Mr. Coe Pd. 7 Buddhism DBQ
By the first century C.E. Buddhism had begun to spread through China. There were multiple reactions to the spread of Buddhism. While many Chinese accepted, encouraged, and defended Buddhist teaching, others rejected them because they did not comply with ancient Chinese texts and traditions still others questioned the Buddhist teaching within China without rejecting them completely.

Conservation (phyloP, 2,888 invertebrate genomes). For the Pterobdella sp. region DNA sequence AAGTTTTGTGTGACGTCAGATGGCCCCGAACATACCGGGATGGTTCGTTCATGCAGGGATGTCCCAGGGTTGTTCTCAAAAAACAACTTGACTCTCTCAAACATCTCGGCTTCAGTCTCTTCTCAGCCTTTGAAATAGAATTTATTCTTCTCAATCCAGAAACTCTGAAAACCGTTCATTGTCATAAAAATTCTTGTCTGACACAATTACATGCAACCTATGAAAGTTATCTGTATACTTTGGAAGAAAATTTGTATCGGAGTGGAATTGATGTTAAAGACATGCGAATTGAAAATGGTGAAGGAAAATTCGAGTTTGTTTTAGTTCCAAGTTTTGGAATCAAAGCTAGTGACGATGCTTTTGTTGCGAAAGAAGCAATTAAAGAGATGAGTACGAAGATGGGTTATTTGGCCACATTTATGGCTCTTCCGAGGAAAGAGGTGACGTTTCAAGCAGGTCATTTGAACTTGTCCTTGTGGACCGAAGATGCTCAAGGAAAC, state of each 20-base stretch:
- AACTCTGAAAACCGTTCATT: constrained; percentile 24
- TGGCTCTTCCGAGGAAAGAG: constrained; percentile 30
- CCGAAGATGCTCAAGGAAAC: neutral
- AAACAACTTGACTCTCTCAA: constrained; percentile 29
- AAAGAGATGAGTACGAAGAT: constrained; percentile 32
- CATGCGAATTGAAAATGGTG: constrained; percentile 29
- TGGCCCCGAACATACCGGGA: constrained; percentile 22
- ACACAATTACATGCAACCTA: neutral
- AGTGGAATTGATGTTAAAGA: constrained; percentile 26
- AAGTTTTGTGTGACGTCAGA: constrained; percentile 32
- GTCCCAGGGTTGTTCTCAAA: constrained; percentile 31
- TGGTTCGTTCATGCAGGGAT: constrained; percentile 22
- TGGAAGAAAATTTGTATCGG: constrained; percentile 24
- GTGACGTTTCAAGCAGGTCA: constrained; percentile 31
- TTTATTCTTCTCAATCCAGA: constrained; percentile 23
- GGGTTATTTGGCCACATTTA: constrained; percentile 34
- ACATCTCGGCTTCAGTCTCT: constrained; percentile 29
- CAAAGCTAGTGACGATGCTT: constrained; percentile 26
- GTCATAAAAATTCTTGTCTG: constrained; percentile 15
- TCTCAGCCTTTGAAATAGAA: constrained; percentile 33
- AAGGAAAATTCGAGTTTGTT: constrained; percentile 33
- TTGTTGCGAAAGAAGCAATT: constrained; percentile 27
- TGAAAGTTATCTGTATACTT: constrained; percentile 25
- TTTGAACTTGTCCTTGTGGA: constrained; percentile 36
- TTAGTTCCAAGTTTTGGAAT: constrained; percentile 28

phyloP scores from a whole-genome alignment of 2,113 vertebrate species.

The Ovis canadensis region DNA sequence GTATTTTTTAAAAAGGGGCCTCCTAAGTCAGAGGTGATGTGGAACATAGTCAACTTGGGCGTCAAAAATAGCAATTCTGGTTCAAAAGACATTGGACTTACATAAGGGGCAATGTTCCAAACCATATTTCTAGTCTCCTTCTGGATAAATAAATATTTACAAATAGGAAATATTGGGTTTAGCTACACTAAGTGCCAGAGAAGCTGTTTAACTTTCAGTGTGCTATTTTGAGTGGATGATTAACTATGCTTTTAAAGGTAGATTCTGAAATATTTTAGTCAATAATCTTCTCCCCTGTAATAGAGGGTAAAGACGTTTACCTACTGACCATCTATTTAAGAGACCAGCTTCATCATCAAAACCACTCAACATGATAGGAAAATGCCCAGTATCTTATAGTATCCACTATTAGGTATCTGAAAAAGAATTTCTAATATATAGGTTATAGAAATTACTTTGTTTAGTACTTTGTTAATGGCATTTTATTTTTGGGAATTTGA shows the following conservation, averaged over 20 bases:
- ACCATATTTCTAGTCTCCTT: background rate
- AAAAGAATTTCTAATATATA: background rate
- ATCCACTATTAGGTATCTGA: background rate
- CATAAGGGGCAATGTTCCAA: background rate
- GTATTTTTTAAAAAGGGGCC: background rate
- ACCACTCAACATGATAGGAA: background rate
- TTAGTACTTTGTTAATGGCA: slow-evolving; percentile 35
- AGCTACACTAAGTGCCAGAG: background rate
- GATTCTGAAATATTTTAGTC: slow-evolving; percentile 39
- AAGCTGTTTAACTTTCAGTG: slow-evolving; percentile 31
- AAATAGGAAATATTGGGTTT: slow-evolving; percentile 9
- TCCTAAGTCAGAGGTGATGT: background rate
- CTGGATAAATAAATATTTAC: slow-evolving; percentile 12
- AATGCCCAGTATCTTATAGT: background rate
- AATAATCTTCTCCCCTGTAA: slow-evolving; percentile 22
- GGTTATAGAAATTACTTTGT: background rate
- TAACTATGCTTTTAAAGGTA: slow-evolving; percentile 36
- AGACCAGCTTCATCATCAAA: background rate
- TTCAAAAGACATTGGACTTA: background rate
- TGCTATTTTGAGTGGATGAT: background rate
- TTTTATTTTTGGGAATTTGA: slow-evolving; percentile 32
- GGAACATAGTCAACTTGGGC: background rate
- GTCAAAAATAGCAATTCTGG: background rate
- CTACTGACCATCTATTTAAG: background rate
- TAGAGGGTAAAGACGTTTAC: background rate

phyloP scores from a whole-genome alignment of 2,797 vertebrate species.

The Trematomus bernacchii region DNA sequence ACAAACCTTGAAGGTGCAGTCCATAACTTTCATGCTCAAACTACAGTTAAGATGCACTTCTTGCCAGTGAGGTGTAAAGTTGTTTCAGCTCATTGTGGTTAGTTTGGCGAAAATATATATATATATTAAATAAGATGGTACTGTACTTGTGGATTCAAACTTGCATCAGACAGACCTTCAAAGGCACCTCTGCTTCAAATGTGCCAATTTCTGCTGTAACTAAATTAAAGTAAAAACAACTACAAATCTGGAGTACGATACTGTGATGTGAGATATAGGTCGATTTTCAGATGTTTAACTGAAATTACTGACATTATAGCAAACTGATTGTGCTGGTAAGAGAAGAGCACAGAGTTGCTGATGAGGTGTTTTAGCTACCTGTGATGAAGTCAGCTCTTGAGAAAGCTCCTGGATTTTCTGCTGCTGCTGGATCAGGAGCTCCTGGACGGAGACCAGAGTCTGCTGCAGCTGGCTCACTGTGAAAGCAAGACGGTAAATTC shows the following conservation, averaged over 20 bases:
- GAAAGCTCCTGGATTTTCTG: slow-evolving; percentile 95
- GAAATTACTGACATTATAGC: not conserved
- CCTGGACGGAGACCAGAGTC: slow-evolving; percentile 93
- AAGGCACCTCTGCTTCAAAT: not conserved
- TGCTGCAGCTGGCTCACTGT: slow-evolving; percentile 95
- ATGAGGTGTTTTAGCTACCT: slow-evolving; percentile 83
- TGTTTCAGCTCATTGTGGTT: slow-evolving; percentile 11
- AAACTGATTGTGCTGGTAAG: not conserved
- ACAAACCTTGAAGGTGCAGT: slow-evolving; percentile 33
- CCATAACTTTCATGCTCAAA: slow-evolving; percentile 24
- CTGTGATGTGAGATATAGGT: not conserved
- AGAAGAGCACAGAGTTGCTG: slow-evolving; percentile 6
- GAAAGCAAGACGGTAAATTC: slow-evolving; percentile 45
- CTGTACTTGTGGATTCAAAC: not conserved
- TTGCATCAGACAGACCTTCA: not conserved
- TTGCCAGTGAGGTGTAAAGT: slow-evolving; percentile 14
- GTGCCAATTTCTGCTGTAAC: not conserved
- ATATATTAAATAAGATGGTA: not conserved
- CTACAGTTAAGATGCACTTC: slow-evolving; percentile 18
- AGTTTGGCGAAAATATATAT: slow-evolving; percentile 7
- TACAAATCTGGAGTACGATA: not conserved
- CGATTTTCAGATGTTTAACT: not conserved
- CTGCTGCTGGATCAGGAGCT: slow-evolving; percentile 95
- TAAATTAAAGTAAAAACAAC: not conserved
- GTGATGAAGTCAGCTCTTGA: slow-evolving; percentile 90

Many Chinese people during this period of instability and disunity supported Buddhism and its teachings. After the Han Dynasty collapsed there was no central political power. China was ruled by small regional powers that did not provide unity or support to the Chinese people. They were willing to cling to any form of stability, and the Buddhist religion gave them that. Document 2 states that 350 C.E. was a time of sensual pleasures. 350 C.E. was also the time period in which northern China was being invaded my northern steppe nomads. This shows that Buddhist followers were able to see past the terrors that their empire was facing and appreciate life based on the Buddhist teachings. This encouraged others to begin practicing Buddhism. Zhi Dun is a Chinese scholar and author, as well as a confident of Chinese aristocrats and officials. He is obviously high up in the social pyramid and because of that most likely thinks highly of himself and his views. He did not mention any drawbacks or problems associated with Buddhism. One would need a non-scholars impression of Buddhism to better compare how the average citizen responded to Buddhisms promise of a better life. Document 1 speaks of the Four Noble Truths, which are the basis of Buddhist teachings. They explain the steps one must take to reach enlightenment. Enlightenment in the Buddhist religion is reached what a person is free of all sorrow. The time period in which the spread of Buddhism was the most extensive brought with it extensive sorrow. People wanted to be free of that sorrow so...
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